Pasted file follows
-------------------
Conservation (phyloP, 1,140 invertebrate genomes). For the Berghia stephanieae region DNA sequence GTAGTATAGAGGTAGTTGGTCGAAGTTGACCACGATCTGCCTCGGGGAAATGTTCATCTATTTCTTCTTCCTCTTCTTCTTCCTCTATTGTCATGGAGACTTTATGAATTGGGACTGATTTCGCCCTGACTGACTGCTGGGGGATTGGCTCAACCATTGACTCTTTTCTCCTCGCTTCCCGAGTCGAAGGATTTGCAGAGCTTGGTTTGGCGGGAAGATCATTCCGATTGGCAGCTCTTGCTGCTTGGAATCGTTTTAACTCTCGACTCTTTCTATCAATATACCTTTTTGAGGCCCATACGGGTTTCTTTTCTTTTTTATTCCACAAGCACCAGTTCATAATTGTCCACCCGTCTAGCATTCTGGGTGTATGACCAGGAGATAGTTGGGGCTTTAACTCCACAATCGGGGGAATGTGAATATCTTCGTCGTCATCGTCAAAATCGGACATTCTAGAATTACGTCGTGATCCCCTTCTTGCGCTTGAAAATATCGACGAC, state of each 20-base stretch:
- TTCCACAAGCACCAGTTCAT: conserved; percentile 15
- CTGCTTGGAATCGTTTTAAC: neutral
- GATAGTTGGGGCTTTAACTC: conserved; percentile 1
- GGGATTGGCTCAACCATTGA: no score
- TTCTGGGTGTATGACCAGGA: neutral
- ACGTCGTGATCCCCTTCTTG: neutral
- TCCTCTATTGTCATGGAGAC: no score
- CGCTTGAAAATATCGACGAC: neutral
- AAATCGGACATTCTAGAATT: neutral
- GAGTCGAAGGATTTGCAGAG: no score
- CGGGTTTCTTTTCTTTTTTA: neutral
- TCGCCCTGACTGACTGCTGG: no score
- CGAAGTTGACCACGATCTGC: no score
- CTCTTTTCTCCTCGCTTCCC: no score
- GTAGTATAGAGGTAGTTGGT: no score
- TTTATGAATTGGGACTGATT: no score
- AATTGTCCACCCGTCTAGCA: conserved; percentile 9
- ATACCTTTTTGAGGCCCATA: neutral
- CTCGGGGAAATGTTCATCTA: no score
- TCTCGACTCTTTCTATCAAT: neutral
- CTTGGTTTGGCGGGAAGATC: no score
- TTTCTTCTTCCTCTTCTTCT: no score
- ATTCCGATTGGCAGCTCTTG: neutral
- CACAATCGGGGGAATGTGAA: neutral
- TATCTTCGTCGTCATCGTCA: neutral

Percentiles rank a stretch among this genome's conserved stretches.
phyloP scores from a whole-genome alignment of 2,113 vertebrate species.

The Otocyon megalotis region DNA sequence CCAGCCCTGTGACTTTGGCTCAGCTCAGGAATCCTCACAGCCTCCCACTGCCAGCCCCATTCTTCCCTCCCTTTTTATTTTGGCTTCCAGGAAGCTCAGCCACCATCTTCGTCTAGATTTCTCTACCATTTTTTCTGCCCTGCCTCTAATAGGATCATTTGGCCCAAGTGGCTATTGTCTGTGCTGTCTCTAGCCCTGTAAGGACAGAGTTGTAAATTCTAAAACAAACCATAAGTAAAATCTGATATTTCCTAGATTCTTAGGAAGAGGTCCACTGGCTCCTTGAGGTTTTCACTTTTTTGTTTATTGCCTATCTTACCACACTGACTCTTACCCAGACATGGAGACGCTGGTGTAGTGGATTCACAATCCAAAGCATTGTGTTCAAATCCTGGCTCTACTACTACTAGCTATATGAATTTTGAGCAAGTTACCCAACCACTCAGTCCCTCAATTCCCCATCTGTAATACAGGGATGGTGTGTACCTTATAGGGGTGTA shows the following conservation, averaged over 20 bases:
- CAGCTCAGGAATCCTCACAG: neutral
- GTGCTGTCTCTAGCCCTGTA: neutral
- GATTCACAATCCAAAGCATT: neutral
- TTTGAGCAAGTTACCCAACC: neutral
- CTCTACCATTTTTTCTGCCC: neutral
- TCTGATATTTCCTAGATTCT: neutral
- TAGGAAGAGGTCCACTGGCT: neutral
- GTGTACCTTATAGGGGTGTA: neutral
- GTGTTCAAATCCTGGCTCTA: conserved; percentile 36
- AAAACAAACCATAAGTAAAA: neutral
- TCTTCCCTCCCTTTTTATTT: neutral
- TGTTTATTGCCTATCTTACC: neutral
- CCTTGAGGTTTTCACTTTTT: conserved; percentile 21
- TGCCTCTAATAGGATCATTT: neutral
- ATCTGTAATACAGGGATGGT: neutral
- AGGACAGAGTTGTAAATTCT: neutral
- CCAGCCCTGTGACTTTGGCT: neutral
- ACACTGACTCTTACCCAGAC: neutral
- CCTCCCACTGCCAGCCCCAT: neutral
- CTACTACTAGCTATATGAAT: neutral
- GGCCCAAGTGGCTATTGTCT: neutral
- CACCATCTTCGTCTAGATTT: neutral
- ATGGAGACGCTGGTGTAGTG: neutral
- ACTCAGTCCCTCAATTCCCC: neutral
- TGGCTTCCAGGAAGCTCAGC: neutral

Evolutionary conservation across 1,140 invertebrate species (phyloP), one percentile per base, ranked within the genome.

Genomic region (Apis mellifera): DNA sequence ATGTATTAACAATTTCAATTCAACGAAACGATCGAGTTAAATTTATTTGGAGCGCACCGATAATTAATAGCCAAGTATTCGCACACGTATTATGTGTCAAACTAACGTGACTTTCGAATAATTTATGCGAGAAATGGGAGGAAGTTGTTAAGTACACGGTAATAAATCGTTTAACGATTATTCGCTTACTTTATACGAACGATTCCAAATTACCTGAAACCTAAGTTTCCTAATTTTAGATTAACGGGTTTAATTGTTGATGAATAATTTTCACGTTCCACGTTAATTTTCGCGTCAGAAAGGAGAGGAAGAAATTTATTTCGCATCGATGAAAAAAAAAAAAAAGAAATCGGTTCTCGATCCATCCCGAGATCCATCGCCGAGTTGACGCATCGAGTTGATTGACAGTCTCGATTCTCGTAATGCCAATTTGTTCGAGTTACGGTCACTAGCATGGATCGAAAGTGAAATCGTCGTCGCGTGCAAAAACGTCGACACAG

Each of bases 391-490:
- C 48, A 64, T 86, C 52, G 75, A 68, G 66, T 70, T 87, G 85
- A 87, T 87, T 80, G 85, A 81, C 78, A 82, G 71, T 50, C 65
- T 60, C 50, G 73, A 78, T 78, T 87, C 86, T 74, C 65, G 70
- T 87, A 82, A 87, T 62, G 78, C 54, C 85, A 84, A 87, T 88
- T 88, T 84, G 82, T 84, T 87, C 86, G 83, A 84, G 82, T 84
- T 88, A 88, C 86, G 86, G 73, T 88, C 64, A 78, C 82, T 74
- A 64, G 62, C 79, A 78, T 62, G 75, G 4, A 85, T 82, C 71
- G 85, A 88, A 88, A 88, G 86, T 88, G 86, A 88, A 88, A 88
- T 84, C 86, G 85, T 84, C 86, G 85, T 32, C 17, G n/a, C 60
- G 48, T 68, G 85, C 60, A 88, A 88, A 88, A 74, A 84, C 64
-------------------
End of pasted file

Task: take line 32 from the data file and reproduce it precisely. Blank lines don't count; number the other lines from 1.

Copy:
- GATTCACAATCCAAAGCATT: neutral